8. What is Investment???? • At this point you should be beginning to perceive the problem. Money, at different times, will, somehow, not have the same value. • Therefore, finance asks the question: what is money, received later, worth to us, right now (present value of future cash flow). • These themes will be one of the foundations for further study, in the course. So, be sure that you understand them before you go on. (C) 2008 Red Hill Capital Corp., Delaware, USA

    9. Future Value (C) 2008 Red Hill Capital Corp., Delaware, USA

    10. Future Value: Simple Interest • In finance, we talk about (percentage) rates of return, and usually, annual percentage rates (APR) of return. • Interest (and interest rates) on savings in a bank is an example of a rate of return. • In that regard, if I put $100 in a bank account that earns a 10%/year interest rate of return, then, I will earn 10% of that $100, in a year, or 10%$100 = $10. (C) 2008 Red Hill Capital Corp., Delaware, USA

    11. Future Value: Simple Interest • Therefore, at the end of a year, I will have $110, in bank = $100, original principal, plus $10, interest earned on the principal at 10%/year. • We can put this into a simple equation form as FV1 = P + r P = P(1 + r), where r is the annual rate of return = interest rate, in this case. (C) 2008 Red Hill Capital Corp., Delaware, USA

    12. Future Value: Simple Interest • We have used the notation, FV1, to indicate that this is the value of your savings account, (1 year) in the future, and we call it the future value. • If you earn interest on that principal for n years, where n can be > 1 or n < 1, then, you will get rP for n years, or nrP. (C) 2008 Red Hill Capital Corp., Delaware, USA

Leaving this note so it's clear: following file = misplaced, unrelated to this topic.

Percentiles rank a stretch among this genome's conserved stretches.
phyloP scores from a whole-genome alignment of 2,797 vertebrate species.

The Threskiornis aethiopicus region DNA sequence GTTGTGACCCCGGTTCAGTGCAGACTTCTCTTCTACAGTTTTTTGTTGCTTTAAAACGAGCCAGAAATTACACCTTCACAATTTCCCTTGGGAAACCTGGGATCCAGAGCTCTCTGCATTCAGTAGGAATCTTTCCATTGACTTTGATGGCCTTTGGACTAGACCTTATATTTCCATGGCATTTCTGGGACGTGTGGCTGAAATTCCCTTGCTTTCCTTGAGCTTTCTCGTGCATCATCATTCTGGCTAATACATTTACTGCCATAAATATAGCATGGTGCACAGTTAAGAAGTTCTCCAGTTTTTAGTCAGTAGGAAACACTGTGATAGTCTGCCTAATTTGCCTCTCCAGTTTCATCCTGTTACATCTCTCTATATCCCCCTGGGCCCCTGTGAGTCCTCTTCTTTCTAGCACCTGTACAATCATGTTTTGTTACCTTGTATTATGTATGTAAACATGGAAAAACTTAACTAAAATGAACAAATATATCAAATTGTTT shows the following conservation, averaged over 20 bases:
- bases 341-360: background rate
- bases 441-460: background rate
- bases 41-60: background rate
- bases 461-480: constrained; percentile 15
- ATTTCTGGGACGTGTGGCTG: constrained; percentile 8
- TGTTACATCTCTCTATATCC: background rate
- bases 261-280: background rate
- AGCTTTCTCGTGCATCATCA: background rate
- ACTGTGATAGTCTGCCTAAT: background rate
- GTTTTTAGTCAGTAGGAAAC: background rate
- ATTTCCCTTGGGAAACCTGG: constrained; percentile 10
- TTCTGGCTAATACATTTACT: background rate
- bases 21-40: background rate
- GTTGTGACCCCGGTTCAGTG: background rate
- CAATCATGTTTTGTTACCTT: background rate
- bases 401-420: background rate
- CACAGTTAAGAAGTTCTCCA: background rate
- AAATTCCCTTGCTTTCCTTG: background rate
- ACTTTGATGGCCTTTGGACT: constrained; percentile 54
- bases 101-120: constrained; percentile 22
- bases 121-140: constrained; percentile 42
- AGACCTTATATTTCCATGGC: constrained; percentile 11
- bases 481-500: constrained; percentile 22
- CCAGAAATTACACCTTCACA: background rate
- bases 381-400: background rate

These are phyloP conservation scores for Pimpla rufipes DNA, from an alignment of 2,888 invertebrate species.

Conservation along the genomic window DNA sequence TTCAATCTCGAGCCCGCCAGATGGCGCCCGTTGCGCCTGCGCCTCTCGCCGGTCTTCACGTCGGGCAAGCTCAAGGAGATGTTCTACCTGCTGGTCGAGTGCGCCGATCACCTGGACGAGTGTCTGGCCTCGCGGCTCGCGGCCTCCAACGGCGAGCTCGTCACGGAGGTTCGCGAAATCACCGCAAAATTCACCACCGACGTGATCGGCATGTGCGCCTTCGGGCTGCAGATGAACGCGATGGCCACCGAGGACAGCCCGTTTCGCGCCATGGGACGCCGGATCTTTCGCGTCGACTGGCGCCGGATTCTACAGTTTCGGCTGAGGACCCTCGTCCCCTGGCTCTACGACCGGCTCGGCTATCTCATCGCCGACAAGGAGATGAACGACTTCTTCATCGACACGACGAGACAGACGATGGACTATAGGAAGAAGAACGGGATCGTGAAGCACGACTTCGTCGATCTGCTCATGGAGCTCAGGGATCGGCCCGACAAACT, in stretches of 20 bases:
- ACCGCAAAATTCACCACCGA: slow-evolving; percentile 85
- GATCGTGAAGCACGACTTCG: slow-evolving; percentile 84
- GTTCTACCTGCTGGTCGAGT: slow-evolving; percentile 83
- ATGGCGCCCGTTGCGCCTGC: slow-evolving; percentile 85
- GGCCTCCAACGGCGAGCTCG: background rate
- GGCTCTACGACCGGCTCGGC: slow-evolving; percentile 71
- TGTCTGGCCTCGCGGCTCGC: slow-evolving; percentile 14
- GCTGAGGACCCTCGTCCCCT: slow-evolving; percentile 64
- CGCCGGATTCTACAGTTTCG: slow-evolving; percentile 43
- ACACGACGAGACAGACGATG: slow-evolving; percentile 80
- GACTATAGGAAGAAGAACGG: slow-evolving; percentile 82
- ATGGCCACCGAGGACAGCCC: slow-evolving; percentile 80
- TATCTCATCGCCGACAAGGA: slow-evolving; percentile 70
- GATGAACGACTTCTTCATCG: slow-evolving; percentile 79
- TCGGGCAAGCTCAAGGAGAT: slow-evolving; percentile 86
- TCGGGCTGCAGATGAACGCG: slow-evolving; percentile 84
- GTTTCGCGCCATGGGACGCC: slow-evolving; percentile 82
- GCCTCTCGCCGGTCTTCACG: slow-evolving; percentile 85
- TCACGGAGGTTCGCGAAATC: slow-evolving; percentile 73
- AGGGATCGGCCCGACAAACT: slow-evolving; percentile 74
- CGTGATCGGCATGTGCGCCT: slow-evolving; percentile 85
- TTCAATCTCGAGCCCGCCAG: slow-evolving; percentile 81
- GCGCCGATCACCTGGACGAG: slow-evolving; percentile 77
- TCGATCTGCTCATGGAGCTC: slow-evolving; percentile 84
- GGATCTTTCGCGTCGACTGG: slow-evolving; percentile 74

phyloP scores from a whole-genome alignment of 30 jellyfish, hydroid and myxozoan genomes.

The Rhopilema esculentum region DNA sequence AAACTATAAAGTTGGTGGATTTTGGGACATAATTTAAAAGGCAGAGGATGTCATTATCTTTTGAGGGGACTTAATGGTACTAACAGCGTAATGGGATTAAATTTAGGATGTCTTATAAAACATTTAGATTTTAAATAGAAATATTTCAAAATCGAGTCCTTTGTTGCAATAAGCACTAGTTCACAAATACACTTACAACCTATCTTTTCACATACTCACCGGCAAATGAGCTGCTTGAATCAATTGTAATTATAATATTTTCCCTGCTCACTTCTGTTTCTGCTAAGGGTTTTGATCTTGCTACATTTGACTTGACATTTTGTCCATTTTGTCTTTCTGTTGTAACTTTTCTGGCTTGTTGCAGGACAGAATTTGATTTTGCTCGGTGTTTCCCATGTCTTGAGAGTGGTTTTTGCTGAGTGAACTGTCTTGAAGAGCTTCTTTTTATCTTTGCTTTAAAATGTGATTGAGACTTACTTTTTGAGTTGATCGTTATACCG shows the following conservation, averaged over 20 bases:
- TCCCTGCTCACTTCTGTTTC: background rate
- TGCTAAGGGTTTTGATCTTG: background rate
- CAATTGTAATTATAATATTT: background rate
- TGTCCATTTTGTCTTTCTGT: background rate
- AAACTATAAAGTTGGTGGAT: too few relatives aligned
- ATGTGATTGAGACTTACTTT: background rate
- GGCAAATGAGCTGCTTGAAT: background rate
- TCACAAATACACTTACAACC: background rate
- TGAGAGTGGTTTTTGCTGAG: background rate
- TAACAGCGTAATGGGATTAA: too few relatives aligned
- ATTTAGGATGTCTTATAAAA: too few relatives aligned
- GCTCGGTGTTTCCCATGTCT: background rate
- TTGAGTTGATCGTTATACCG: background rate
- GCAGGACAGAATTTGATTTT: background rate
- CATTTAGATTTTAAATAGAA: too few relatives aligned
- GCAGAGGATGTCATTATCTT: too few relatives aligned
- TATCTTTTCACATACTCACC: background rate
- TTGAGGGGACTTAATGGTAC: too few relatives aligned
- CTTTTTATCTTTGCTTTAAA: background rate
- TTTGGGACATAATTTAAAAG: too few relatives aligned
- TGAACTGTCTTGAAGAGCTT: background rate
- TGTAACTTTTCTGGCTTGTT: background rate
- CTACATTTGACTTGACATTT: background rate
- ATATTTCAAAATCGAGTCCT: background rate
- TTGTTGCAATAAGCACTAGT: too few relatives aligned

13. Future Value: Simple Interest • The simple interest equation becomes FVn = P + nrP • We collect terms inside a parentheses and get FVn= P(1 +nr). • In n years, you will have P(1+nr) dollars in future value. (C) 2008 Red Hill Capital Corp., Delaware, USA

    14. Future Value: Compounded • More common, actually, than simple interest is compound interest. • If I put $100 (P) in bank for a year, at the end of a year, I will have $110 [FV = P(1+1r)], in the bank. • If I leave that money, in the bank, I will earn interest on the whole thing, which, after the first year, is P + rP = P(1+r). (C) 2008 Red Hill Capital Corp., Delaware, USA

    15. Future Value: Compounded • At the end of 2 years, I will have FV2 = $110(1+10%) = $121 = $100(1+10%)*(1+10%) = $100(1+10%)2 = P(1+r)2. • What has happened is that we have earned interest, not only on the original P that I put in the bank, but also on the interest that we earned in the previous year. (C) 2008 Red Hill Capital Corp., Delaware, USA

    16. Future Value: Compounded • We can see also play around a little with the equation to understand what it is telling us. • So, take FV = [$100+$10](1+10%) = $100 + $10 + $10 + $1 = P+rP+rP+Pr2 = P+2rP+Pr2 = [P(1+2r)]+[(Pr)r]. • The first part of the equation, [P(1+2r)], is the amount that you would have gotten, if you were only getting simple interest. (C) 2008 Red Hill Capital Corp., Delaware, USA

    17. Future Value: Compounded • The second term, [(Pr)r], represents interest, r, on the interest $’s, rP, that you earned in the first year. • This is referred to as compounding, and you earn compound interest on your principal. • For any number of years, n, the future value equation with compounding of interest is given by FVn = P(1+r)n. (C) 2008 Red Hill Capital Corp., Delaware, USA